Child Custody Orders

Like their parents, children are to abide by the court ordered custody. By law, both parents and their children are expected to abide by the designated guidelines of their custody outcome. Consequences for not following the order can be contempt, make-up time, and additional attorney’s fees. If an issue arises, it is up to the parents to come to a mutual decision. If no mutual decision can be made, the parents may need to settle the problem with their lawyer.

What Should You Do

First, you should determine why your child does not want to visit the other parent. Understanding “why” your child does not want to see their mother or father can help you uncover and resolve any problems your child may have with the other parent.

  1. Listen to your Child- Listen to your child and respect their feelings. The simple act of listening can help calm any anxiety your child is feeling about the visit and helps identify other reasons for not wanting the time with the other parent.
  • Feeling Fearful- Pay attention to clues that your child is truly fearful. In this situation, you must take immediate legal action to protect your child.
  • Manipulation by the Child- Sometimes, your child may want to get out of doing chores or other activity. Sometimes the child has other things they would rather do such as visiting a friend in the neighborhood.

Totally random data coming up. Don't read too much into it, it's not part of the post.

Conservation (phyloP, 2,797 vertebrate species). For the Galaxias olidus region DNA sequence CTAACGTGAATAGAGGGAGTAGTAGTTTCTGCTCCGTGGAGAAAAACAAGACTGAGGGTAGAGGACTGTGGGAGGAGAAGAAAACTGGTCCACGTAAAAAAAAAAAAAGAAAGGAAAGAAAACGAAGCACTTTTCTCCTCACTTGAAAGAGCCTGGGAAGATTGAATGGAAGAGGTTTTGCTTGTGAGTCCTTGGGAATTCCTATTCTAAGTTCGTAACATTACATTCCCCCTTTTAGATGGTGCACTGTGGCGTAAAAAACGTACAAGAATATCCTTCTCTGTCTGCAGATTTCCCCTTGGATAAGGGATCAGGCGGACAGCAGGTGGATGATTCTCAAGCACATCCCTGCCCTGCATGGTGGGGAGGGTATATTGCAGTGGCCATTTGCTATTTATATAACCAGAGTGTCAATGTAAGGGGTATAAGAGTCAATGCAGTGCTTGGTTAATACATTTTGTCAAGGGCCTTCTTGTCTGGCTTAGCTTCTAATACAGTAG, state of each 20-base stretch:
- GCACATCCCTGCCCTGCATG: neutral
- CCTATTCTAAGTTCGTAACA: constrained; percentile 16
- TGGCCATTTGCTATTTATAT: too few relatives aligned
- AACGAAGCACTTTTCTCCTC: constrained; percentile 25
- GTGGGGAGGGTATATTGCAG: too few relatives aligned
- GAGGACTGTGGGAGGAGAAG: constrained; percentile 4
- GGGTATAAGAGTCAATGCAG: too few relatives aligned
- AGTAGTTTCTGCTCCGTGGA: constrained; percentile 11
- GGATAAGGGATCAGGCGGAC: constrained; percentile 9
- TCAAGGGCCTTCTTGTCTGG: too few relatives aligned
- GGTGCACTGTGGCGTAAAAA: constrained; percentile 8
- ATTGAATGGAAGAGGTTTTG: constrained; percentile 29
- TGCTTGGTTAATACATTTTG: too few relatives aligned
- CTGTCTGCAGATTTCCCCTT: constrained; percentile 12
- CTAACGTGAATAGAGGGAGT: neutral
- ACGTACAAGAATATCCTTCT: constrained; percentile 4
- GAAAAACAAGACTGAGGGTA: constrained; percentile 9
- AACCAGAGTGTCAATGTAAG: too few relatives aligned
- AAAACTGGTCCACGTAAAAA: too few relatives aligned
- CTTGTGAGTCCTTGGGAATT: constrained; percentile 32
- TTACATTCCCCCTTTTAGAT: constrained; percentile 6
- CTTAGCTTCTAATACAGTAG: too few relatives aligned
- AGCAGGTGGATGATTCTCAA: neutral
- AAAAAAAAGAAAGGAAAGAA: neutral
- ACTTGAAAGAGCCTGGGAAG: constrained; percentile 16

• Unintended Manipulation by the Parent- For instance, telling your child how “sad” you are when they are gone; or telling your child “how terrible” it was that they had to do something they didn’t want to at the other parent’s home, such as chores, can reaffirm your child’s feelings of anxiety about visiting the other parent.
  • Intentional Manipulation by the Parent- Some parents project feelings their feelings of anger and resentment of the other parent onto their children and create an expectation that the children must choose sides and reject the other parent. The suite of behaviors by one parent that turns the children against the other parent is known as parental alienation.

You may need to involve other professionals to help you determine the best course of action if your child still refuses to visit the other parent.


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